When booking a trip to Italy, Rome, Florence and Venice are usually the likely trio of locations that come to mind, or a visit down to the Amalfi Coast. The thing about this country is that it has something for everyone whether you want coastal towns, charming countryside jaunts or picturesque mountain villages. Each spot has its own history and character and allows visitors to be immersed in the culture from meeting the people to tasting the delicacies of each region.
I have been lucky enough to see much of it from north to south in my 30 or so trips (I’ve lost count!), and I’m continually in awe of every destination. There is still so much to check out, which I intend to do on future stays, but for now, here are nine places worth going to if you want to avoid the touristy thing. Just note that for many – if not all these places – you need to rent a car in order to capture the true essence of each, otherwise you will be spending a boatload on taxis or drivers (ride share doesn’t exist for the most part). The beauty in these trips really is checking out the neighboring areas from one base point.
The Arena Media Brands, LLC and respective content providers may receive compensation for some links to products and services on this website.
For me, this beach town on the Adriatic Sea in Abruzzo is my home-away-from-home and one of the most underrated areas of Italy. My father was born in a hilltop town, Mosciano Sant’Angelo, just 12 minutes up from here, and I have been visiting my family since I was 13. Situated two and a half hours directly east of Rome’s Fiumicino Airport, it is an easy place to reach via car or bus. It is a special spot where on one side you see the Gran Sasso, the highest peak of the Apennine Mountains, and on the other the sea. The beaches are powdery white sand and covered with umbrellas and chairs from all the different chalets, and the water is like a bath. Stay at the YOUMAMI Lifestyle Suite Hotel just a couple blocks from the beach promenade, travel into the nearby countryside for the Spaghetti alla Chitarra (an Abruzzese dish) at Villa Clesia or eat Arrosticini (another regional specialty) from Tagliato, grab an after-dinner gelato or yogurt back in Giulianova at Cichetti and a nightcap from Carmelo Licata at Seta Garden Bar. For further exploring, visit the quaint town of Montepagano and then go to Roseto degli Abruzzi for a waterfront dinner at Bolla Mare followed by drinks at Latteria. Vineyards Emidio Pepe, Marramiero and Illuminati are three of the region’s finest wine producers that offer tastings and are worth booking. From the latter, Idea 18 was born and is a great place to stay and dine if you want to be more in the country.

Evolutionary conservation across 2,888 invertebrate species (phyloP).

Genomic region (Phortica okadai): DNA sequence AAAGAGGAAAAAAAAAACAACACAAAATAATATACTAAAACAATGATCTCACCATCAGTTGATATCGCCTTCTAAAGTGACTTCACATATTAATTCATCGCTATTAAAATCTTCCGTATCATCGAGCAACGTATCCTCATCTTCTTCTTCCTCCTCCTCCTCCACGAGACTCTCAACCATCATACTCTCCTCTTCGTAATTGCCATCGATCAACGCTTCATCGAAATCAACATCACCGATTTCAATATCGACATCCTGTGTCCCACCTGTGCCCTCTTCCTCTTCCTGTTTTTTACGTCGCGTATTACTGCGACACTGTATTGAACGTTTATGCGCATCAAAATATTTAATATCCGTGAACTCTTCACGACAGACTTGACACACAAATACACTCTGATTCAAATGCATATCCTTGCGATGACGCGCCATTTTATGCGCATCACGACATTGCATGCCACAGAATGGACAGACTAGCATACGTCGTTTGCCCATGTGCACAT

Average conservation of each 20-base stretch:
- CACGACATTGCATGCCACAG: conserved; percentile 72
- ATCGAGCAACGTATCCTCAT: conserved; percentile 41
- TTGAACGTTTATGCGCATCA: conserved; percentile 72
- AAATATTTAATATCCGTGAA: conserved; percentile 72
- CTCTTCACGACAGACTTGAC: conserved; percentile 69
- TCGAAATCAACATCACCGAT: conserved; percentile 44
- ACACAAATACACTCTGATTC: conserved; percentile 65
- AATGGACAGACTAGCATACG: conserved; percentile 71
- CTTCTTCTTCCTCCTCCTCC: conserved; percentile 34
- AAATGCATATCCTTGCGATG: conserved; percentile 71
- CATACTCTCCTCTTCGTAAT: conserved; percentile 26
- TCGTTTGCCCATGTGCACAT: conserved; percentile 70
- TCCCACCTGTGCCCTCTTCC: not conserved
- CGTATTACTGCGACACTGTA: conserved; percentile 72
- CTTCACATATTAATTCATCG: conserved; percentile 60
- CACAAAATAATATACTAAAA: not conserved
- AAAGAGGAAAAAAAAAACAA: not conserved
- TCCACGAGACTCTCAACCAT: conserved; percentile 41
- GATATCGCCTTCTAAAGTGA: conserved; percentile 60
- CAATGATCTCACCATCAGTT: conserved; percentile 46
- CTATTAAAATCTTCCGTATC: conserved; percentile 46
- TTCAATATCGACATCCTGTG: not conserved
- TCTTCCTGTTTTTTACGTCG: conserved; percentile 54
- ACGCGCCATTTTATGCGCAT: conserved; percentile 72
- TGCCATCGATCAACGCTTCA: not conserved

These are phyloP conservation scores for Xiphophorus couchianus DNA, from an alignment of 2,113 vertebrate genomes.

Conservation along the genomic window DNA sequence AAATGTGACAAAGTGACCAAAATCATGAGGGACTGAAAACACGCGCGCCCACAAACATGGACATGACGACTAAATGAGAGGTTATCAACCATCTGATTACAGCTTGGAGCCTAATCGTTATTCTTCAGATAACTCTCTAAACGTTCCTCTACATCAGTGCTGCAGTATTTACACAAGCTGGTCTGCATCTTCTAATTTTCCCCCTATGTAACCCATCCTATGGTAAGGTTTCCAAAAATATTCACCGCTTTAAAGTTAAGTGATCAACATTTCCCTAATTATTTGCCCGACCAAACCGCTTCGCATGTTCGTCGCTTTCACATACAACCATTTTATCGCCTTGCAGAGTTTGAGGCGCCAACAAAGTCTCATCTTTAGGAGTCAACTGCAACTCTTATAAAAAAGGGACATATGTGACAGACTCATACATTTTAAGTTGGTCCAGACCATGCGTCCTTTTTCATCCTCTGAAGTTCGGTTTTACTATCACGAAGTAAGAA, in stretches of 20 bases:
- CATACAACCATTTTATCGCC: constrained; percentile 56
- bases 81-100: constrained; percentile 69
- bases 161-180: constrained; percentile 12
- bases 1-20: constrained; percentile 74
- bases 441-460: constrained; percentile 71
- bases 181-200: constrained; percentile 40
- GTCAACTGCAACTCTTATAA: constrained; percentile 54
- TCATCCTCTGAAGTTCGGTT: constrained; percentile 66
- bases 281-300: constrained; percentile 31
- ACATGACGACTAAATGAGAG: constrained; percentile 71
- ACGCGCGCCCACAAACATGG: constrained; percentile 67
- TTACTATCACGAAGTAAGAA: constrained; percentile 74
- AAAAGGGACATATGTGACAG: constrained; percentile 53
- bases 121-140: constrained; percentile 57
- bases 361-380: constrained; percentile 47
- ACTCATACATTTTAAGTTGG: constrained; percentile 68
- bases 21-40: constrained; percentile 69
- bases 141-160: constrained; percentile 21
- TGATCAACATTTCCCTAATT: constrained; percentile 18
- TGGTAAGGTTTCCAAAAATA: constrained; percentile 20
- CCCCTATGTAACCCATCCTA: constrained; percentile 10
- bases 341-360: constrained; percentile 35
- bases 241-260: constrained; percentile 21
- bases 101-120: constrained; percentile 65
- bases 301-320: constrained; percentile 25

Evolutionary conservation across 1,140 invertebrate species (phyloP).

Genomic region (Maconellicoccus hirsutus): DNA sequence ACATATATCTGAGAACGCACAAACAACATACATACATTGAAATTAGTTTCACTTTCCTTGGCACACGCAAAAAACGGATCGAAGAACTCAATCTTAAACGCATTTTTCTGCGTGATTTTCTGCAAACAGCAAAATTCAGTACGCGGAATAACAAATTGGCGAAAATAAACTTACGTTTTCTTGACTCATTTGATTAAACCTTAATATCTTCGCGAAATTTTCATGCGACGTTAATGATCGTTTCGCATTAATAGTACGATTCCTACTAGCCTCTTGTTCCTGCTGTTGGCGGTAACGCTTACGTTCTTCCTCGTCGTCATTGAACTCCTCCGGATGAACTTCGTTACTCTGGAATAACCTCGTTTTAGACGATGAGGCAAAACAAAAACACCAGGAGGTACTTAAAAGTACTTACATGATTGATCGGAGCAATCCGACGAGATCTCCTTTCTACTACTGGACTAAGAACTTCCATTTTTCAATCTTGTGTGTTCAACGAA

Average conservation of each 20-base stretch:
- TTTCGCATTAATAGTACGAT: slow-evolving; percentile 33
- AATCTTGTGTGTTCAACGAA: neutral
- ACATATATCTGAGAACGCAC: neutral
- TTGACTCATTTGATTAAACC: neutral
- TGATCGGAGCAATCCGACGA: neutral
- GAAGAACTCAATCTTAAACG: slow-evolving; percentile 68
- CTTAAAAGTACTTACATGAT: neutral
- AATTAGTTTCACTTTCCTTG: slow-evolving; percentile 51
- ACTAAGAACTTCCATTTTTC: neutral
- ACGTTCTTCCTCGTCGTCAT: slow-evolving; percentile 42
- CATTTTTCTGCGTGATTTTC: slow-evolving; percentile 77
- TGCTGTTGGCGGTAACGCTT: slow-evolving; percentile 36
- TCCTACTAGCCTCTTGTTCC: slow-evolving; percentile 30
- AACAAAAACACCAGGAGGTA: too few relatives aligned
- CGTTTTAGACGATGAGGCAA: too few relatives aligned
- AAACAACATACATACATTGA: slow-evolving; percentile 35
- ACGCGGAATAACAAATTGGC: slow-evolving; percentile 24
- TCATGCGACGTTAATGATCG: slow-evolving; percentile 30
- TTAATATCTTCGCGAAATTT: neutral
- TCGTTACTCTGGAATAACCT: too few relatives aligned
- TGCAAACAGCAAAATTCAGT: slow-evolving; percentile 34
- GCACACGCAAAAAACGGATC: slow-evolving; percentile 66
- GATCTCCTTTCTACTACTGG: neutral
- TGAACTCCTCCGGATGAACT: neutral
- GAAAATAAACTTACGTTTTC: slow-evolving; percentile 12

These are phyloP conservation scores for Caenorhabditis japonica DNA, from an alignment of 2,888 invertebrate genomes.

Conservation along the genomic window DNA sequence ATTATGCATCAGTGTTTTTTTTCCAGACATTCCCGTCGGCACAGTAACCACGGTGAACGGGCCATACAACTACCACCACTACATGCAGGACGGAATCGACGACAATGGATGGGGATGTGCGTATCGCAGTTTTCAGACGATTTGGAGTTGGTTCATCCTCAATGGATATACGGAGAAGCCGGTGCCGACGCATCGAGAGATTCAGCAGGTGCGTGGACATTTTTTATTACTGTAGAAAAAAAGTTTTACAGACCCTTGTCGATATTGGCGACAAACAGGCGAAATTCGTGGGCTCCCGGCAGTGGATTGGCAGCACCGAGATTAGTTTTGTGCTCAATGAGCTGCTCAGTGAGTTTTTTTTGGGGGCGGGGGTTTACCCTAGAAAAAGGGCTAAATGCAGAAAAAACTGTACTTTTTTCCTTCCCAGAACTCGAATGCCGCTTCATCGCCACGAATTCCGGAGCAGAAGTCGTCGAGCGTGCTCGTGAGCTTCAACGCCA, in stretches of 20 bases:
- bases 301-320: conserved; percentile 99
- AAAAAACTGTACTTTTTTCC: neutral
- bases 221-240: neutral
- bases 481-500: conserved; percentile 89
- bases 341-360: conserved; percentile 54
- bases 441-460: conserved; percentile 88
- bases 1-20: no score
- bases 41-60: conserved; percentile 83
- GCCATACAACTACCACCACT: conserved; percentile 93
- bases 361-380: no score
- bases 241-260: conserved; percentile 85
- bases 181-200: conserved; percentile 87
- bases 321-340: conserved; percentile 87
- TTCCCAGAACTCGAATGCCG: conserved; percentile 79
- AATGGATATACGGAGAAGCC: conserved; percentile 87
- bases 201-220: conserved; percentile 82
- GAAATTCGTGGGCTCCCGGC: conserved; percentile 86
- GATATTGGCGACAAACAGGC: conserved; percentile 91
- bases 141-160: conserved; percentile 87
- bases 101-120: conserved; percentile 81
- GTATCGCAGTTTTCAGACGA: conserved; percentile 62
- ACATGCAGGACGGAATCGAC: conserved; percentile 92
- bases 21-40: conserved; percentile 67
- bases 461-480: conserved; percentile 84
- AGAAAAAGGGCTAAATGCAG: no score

More from SwimLife
About a two-hour drive inland from the Abruzzo coast in Castel di Sangro, you will find Casadonna. The brainchild from three-star Michelin chef Niko Romito, this former 16th century monastery has been transformed into a food lover’s dream. If you are driving all that way, the 14-course tasting menu at Reale, the restaurant on property, is a must and includes seasonal favorites with Romito’s interpretive flair. The setting is a room with the focal point being one large window overlooking the surrounding countryside of Abruzzo National Park. To really feel at peace and not a bad way to digest and indulge in the wine pairing, book one of the nine bedrooms and then enjoy a next day hike into the lush surroundings.
Puglia is a region filled with towns straight out of the history pages. It’s not the easiest place to get to, but you can reach any of them by flying into either Brindisi in the southern part or Bari, which is further north, or by taking the train from Rome or any other major city. It is hard to visit all these places unless you have days on end to drive and town-hop, so to get the most of this region, pick an area and stick to the surrounding places. Beach it by day and then go to the town of your choice a couple hours before dinner to walk around and get acquainted. One that was mesmerizing was Polignano a Mare. Between two sides of the town a beach is carved out of the landscape and bordered by a Roman bridge. Monopoli, a nearby village, is home to the Don Ferrante, a boutique hotel that is as charming as it is convenient. To cool off like the locals, jump into the Adriatic from big cement blocks or go to Sabbiadoro beach club. For a place that will make you never want to leave, check into the Borgo Egnazia, which is where Justin Timberlake and Jessica Biel were married. Located in Savelletri, it’s a great midway point for other remarkable towns Ostuni and Alberobello (the town made of smurf houses or trulli!).
In the more southern area of Puglia, Lecce, Gallipoli and Otranto are additional cities that are all so different and worth visiting. Close to Otranto is Baia dei Turchi with turquoise water and nature preserves all around. If you don’t want to go so far into Puglia, a great stepping-stone is Isola di Tremiti, which is about an hour-and-a-half ferry ride from Termoli. Go for the day or stay overnight to get a taste of Puglia without going so far south.
If you are in the area, visits to Positano and Capri are necessary, but the Amalfi Coast has so many other towns to explore like Nerano, a small fishing village that sits on the Sorrento coast. A 25-minute water taxi from overly visited Positano, Nerano is a quaint choice if you are looking for something a bit more rustic. You can rent a villa or opt to stay at Hotel Lo Scoglio. The name may sound familiar as Stanley Tucci showcased the restaurant and made their Spaghetti alle Zucchine on his CNN show Searching for Italy. Around a rock by boat is also Conca del Sogno, a beach club and restaurant with the most exquisite lobster pasta. Further up the coast from Nerano is Praiano, where Casa Angelina is worth checking out for aperitivo on the terrace.